BufferedReader br = new BufferedReader(fr);
  String line = br.readLine();
  while(line != null) {
    System.out.printf("Next line is %s\n", line);
    line = br.readLine();
} catch (FileNotFoundException fnfe) {
    System.out.printf("IOException: %s", fnfe.getMessage());
} finally {

Writing a File

Use the FileWriter object, which accepts two arguments, a File and a boolean that specifies if we should append. The BufferedWriter class can be used to speed up the execution of FileWriter methods.

try {
  File directory = new File("../gamedata");
  File ofile = new File(directory, "test.txt");
  // "true" specifies for this writer to *append* to the file
  BufferedWriter writer = new BufferedWriter(
    new FileWriter(ofile, true));
  String line = "test";
} catch (FileNotFoundException fnfe) {
  System.out.printf("FileNotFoundException: %s\n", fnfe.getMessage());
} catch (IOException ioe) {
  System.out.printf("IOException: %s\n", ioe.getMessage());

Making an ArrayList of Files

The constructor for the ArrayList will only accept a Collection as an input.

Use the List method .listFiles() which returns a List[] object, pass that into the Arrays static method .asList which accepts an Array[Object] as an argument.

File inputdir = new File("../gamedata");
ArrayList<File> files = new ArrayList<File>(

Selecting a random element in a list, and then removing it

Take advantage of the Random class. You can create a Random object and use the .nextInt(lo,hi) method to call it.

List<String> myList = Lists.newArrayList("one", "two", "three", "four");
Random rand = new Random();
while (myList.size() > 0) {
  int index = rand.nextInt(myList.size());


Sun Microsystems developed JDBC, a single API for database access. JDBC allows a Java programmer to connect to any SQL database. Results from the database are returned as Java objects. The procedure to use JDBC goes as follows

// import the JDBC library
import java.sql.*;

public class Example {
  // [Member Variables] for class 'Example', used in calls to SQL Database

  // Connection,
  Connection connection = null;
  Statement select = null;
  PreparedStatement prepared_statement = null;
  String sqlServer = "jdbc:mysql://localhost";
  String sqlDatabase = "WeatherMeister";
  String sqlUsername = "root";
  String sqlPassword = "root";
  String connectionURL = sqlServer+"/"+sqlDatabase;

  // given the userID, return all recorded database
  public static String getSearchHistory(int userID) {
    try {
      // try to connect to the database with this username and password
      connection = DriverManager.getConnection(connectionURL, sqlUsername, sqlPassword);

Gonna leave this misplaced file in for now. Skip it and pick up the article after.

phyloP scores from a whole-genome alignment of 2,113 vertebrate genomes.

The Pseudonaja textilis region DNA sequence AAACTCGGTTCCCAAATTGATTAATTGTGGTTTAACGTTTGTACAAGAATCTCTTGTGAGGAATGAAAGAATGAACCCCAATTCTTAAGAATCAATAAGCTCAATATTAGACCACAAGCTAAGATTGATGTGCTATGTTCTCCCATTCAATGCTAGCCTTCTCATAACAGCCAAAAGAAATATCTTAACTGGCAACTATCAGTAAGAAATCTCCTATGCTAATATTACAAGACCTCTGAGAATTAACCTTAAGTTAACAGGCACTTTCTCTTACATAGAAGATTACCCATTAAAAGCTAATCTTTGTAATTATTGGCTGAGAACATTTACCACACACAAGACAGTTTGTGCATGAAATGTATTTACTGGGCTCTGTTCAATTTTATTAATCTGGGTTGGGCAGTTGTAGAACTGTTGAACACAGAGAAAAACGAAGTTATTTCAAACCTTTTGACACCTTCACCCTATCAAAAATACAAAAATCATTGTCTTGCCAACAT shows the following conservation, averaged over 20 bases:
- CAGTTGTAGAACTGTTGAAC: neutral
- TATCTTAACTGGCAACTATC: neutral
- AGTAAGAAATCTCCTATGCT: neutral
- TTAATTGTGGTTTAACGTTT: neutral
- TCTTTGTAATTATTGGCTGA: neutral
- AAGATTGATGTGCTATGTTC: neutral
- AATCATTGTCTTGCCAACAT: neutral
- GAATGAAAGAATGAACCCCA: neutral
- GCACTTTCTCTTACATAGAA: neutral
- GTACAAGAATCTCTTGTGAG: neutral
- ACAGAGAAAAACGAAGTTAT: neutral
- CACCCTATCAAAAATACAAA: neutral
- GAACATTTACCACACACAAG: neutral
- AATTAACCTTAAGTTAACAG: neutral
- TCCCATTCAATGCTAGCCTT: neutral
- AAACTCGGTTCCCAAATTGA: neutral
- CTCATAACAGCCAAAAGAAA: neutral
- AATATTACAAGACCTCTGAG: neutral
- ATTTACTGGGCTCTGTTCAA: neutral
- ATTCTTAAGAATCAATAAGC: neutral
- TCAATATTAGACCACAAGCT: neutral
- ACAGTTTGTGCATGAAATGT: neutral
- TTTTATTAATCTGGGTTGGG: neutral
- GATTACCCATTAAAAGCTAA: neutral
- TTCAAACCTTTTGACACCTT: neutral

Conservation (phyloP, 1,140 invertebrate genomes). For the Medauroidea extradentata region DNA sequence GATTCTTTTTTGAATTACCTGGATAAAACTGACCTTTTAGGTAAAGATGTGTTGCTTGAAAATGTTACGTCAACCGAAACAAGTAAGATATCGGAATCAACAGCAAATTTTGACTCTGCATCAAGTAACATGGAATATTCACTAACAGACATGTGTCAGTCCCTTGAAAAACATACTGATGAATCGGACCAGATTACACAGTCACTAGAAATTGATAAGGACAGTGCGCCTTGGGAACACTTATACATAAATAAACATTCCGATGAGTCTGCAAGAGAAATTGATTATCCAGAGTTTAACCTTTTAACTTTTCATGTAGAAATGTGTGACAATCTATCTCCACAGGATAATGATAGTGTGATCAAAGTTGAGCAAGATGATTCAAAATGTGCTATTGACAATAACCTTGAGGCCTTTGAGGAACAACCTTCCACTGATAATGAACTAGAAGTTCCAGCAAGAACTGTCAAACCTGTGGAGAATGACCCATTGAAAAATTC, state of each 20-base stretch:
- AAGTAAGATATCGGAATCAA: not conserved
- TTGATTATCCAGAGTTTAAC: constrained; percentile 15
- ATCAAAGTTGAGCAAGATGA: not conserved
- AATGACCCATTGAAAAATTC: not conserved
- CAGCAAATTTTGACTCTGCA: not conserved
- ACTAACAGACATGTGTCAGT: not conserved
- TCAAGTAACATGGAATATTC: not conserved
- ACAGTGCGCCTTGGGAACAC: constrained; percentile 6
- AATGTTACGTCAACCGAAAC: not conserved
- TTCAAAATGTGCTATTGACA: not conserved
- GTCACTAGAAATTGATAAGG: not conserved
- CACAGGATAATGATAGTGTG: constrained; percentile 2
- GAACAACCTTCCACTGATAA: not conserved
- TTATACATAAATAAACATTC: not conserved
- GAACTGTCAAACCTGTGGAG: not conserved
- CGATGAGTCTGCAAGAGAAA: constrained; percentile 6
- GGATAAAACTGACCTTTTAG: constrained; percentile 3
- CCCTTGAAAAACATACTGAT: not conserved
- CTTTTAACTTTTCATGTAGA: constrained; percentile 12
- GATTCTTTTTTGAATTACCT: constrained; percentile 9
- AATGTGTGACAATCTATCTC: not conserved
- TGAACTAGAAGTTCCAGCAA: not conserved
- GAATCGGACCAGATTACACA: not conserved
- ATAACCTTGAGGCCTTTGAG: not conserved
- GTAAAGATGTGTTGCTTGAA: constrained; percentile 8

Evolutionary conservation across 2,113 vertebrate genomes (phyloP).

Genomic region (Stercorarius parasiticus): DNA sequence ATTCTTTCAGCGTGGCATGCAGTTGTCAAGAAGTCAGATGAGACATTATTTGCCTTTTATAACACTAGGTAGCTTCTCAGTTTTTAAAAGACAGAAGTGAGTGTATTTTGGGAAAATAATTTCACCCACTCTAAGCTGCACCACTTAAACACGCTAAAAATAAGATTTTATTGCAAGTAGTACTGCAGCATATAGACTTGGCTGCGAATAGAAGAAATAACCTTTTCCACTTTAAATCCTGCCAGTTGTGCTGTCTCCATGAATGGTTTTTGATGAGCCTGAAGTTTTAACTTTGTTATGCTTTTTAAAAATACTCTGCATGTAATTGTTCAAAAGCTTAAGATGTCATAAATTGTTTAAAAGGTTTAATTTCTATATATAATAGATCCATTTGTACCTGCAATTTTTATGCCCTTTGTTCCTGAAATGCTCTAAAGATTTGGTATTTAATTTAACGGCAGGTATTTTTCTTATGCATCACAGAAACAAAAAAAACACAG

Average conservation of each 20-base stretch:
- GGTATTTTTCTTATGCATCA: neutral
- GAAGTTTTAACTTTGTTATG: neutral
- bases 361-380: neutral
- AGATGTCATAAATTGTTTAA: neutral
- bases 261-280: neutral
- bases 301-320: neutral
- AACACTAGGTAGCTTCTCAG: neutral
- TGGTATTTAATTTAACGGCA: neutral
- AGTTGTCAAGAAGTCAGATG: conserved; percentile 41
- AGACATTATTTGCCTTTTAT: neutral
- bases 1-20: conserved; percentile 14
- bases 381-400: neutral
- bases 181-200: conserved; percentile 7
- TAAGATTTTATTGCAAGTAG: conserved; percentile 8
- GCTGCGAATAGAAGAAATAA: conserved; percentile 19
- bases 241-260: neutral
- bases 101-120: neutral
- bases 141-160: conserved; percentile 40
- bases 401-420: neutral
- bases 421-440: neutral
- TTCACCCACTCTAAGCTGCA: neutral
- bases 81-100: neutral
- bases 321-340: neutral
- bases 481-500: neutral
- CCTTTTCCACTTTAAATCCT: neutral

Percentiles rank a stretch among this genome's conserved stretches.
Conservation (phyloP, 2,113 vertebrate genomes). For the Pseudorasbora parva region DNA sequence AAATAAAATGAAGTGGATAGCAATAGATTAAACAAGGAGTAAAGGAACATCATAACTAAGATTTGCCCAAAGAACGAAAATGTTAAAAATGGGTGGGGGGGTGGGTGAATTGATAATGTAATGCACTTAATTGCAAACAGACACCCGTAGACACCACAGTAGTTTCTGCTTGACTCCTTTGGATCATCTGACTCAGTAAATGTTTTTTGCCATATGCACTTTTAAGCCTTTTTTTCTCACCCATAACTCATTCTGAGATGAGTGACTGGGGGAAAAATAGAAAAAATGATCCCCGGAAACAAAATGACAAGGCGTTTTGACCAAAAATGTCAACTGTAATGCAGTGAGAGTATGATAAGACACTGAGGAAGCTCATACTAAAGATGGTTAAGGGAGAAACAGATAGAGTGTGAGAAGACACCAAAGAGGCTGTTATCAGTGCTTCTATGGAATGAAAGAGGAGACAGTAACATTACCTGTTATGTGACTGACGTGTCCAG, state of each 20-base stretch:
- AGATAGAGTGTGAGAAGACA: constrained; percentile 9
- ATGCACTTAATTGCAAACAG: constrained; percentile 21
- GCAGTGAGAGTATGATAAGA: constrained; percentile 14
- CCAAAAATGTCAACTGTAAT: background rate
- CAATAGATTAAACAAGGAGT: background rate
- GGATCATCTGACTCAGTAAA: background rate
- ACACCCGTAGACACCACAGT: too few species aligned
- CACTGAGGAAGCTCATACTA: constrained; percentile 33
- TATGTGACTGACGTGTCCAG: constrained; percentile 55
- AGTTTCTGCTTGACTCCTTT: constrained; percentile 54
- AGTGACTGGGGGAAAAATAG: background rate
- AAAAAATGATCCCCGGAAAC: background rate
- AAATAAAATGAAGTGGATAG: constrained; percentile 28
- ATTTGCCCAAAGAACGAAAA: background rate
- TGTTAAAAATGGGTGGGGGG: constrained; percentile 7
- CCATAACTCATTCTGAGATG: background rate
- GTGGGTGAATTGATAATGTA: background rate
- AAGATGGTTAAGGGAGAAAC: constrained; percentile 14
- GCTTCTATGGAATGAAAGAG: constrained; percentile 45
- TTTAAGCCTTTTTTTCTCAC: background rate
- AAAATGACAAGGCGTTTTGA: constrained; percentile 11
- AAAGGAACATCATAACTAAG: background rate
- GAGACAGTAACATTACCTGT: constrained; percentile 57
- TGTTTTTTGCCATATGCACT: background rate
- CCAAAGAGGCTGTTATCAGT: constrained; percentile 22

// using our connection in the database, create a statement
      // we can use this statement to execute a query to the database
      statement = connection.createStatement();
      statement.executeQuery("SELECT * FROM WeatherMeister.Users where userID < 10");
      statement.executeQuery("SELECT * FROM WeatherMeister.Users where userID < 10");


This is a static class that allows us to create a connection. It has two useful methods

  1. getDrivers(): show what available drivers we have.
  2. getConnection(String url, String username, String password): returns a Connection object, which represents our connection to the database. This will throw a SQLException if it can not find a driver that exists, or it cannot connect to the database.


A connection object represents a conection to a specific database in the SQL server. We can use it to send multiple consecutive queries to the same database. A SQL connection is created from the DriverManager class's getConnection() method.


A statement object represents a SQL statement. You can create a statement object by calling the Connection class's createStatement() method

A statement object can be used to execute a query to the server. To execute a query to be sent to the server, call the Connection class's executeQuery() method. The return type of this method is a ResultSet object, explained below.

The statement object can also be used to update data in the server. To execute a update to be sent to the server, call the executeUpdate() method. The return type of this method is an int, which represents the number of rows affected by the INSERT , UPDATE , or DELETE call that was made.